Q&A: SAS Cargo president and CEO Leif Rasmussen

SAS Cargo is focusing much of its strategy on digitising its processes and looking at collaborating with partners as it looks to further improve the efficiency of its air freight operations.

CAAS spoke to president and chief executive officer, Leif Rasmussen about what the carrier is doing and if its efforts have been a success, and to get his thoughts on whether the industry is still dragging its heels on investing digitally.

What is SAS Cargo doing to digitise its processes and operations?

We have had quite a success with our online booking portal since we launched it in 2015. We put a lot of efforts into constantly improve the online experience for our customers in order to meet our customers’ expectations, as we believe this is the way forward to success. Today we receive 90% of our bookings online in our home market (Scandinavia) and 75% worldwide. We believe this is a good acknowledgement of the fact that it’s working well.

It’s vital to have the majority of our customers online to simplify the whole process of booking air freight. You can today via our booking portal create and get a confirmed booking, price and capacity included, in just 84 seconds. In addition, you are able to create most documents needed for a shipment as this is now part of the booking portal offer. It allows all stakeholders in the supply chain to both access the necessary documents and collaborate trough a very easy sharing process.

We now have to continue our journey towards further digitalization. This means looking at how we work internally, our tools and systems and of course most importantly – keeping up with tomorrow’s customer expectations where flawless transactions, mobility, personalisation and easy access across all platforms are amongst the key factors.

Looking at other industries, we see that the digital developments followed by business disruptions are changing the way many traditional businesses or industries used to work. We are well aware of this, as our industry has worked the same way for decades. This could impact the way we present and develop our products, plan our executions and how we look at the entire value chain.

We have to apply our value chain as the basic for collaborating and meeting our customers and other stakeholders expectations. There is nothing indicating that air freight should be exempted from the same digital transformation that most other industries have gone through. At the same time, we have to ensure we have the right competencies on board and the framework that supports this development.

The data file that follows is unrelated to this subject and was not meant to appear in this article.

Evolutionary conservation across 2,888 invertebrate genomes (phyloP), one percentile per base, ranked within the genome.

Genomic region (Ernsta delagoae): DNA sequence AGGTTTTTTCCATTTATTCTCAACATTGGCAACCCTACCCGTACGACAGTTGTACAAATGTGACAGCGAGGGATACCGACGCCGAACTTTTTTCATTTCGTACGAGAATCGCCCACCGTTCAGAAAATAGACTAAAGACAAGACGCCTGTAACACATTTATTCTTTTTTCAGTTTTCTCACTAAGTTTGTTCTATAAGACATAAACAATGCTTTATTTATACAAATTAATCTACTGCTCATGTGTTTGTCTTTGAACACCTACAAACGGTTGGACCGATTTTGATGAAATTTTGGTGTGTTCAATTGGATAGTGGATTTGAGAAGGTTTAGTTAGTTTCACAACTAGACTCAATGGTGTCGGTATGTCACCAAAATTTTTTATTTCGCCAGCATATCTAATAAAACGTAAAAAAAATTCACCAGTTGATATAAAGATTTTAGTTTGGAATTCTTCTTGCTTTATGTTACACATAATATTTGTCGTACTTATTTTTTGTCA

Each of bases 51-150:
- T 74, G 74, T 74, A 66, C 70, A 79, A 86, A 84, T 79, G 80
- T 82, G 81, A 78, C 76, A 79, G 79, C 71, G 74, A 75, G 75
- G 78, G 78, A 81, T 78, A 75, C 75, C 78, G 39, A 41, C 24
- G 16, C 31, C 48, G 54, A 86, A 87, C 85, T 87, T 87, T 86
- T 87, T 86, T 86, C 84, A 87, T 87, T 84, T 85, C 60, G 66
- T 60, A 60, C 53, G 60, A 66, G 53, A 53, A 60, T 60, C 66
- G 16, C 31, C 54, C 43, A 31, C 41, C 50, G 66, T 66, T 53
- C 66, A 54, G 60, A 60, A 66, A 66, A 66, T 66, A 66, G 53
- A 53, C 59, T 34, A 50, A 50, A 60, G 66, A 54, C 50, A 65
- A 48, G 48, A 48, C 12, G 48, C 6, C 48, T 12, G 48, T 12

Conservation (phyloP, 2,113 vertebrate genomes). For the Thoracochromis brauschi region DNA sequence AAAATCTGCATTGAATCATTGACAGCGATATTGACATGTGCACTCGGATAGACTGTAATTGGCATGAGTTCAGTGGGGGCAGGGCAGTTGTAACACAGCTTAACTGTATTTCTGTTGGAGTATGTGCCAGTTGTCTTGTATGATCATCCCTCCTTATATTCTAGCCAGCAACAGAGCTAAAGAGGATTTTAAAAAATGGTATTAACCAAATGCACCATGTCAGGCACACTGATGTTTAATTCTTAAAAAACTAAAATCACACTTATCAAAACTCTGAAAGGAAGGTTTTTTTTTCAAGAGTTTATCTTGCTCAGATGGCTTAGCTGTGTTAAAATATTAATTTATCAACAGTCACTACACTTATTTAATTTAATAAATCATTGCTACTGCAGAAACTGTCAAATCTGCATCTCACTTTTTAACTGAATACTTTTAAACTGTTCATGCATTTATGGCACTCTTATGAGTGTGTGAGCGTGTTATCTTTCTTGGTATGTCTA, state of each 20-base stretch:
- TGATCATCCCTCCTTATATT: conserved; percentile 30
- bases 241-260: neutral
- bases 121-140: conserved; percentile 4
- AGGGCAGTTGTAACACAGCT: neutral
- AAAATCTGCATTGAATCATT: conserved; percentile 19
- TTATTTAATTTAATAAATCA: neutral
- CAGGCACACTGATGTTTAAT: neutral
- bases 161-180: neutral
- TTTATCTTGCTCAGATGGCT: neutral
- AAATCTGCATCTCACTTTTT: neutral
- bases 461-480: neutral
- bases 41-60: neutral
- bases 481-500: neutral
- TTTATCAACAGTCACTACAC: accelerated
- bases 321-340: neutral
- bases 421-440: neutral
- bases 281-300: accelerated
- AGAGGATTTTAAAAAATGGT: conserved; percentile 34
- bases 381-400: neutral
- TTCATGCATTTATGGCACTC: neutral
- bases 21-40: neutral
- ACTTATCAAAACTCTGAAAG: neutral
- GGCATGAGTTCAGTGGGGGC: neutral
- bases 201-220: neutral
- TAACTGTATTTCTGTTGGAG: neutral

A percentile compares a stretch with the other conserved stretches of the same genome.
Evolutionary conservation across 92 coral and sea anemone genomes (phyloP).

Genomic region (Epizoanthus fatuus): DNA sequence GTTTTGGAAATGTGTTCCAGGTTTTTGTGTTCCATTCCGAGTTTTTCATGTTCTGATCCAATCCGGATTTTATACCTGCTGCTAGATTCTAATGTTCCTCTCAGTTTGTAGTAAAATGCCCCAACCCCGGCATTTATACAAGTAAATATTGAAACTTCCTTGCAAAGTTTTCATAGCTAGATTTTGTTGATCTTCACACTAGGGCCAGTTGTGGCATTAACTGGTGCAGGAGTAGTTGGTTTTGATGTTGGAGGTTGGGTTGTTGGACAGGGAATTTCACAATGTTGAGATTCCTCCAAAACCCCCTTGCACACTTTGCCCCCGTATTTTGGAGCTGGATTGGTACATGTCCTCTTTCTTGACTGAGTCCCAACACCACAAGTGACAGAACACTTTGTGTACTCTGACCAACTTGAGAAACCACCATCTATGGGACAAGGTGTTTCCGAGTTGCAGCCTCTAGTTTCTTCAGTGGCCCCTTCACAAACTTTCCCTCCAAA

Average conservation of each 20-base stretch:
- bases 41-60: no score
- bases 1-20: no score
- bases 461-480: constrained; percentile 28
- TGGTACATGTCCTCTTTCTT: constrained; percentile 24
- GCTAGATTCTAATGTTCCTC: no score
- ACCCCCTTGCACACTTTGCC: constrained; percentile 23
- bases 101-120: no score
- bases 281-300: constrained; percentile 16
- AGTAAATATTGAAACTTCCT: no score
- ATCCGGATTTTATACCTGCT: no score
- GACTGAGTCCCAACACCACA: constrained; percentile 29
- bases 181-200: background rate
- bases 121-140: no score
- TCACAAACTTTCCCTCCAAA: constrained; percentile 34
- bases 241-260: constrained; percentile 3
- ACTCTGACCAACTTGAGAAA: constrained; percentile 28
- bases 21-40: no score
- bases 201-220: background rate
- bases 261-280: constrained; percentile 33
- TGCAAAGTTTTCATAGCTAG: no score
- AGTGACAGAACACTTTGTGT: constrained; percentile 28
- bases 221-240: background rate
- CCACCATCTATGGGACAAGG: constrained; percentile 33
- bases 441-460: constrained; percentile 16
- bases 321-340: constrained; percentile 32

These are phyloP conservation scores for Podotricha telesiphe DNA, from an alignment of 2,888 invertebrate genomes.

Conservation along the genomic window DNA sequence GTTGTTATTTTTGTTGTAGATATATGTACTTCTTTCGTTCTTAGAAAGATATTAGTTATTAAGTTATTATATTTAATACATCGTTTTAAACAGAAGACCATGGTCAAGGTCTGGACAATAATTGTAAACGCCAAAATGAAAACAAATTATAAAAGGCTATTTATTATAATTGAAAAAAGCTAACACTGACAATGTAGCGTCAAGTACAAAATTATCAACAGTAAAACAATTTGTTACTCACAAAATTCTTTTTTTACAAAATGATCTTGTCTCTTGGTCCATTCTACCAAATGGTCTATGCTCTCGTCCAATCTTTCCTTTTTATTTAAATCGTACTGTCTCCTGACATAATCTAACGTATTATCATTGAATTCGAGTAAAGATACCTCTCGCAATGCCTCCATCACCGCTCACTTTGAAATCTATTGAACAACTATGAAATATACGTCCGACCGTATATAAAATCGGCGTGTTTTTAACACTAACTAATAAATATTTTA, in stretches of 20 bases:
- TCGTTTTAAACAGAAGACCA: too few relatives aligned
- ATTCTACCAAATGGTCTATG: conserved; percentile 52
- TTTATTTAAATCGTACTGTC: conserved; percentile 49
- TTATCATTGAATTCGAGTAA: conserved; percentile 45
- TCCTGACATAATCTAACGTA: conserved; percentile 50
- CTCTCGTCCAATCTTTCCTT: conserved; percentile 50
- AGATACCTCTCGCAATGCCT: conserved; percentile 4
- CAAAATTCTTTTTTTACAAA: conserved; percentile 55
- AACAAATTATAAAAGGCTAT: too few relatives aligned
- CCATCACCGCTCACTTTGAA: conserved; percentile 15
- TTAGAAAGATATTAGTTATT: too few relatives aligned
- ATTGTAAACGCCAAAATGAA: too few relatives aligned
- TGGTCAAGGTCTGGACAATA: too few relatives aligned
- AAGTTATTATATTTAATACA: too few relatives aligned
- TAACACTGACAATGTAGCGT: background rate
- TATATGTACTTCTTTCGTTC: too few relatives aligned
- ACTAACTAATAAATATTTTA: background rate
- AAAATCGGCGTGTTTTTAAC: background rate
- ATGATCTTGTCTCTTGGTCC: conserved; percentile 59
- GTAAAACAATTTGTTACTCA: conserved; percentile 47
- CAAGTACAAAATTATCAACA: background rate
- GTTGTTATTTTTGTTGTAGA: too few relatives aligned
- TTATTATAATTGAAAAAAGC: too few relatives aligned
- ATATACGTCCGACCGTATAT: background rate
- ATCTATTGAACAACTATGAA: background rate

Is digitalization too slow in the air cargo industry or is progress being made?

In times of change, one key to success remains constant: understand what your customer wants. We must ask ourselves: How can air freight remain relevant in customer centric times characterised by the e-commerce boom and digitization?

Air freight is vital for international trade. Air freight represents less than 1% of world trade by volume, but over 35% by value. The global upswing that e-commerce is undergoing is positively affecting the transport industry and air freight, providing a lot of potential. However, it also puts light on our industry and the fact that there is a lot of room for improvements opens the door to disruptive innovations – also from outside our industry.

I think we have to prepare for our present business model being challenged by actors from outside our industry. Putting full focus on the customer requires us to look at elements such as liquid expectations (B2B decision makers bring their B2C behaviour into the purchasing journey) and aggregators (generating transparency and price comparisons). We are looking at how all this will impact our future business, organization and processes, stakeholder relations, collaboration and our business model.

An implementation of innovative and competitive digital solutions in the industry requires that all stakeholders put the customer at the center, secures “just in time” / on demand delivery, offers customer transparency and integrates a digital strategy that offers a coherent experience through all channels.

Transparency is becoming best practice within all industries and the end customer’s demand for supply chain transparency will continue to push technology forward. If we don’t look at logistics inefficiencies ourselves and start implementing new business models and ways of working that will provide the end customer with what they expect – someone else will.

The use of blockchain for example, will enhance messaging and trust between the supply chain partners and give the end customer full transparency and a better service experience.  We cannot look away from the fact that, like in most other industries, the end customer will expect to have full visibility of the entire supply chain in real time.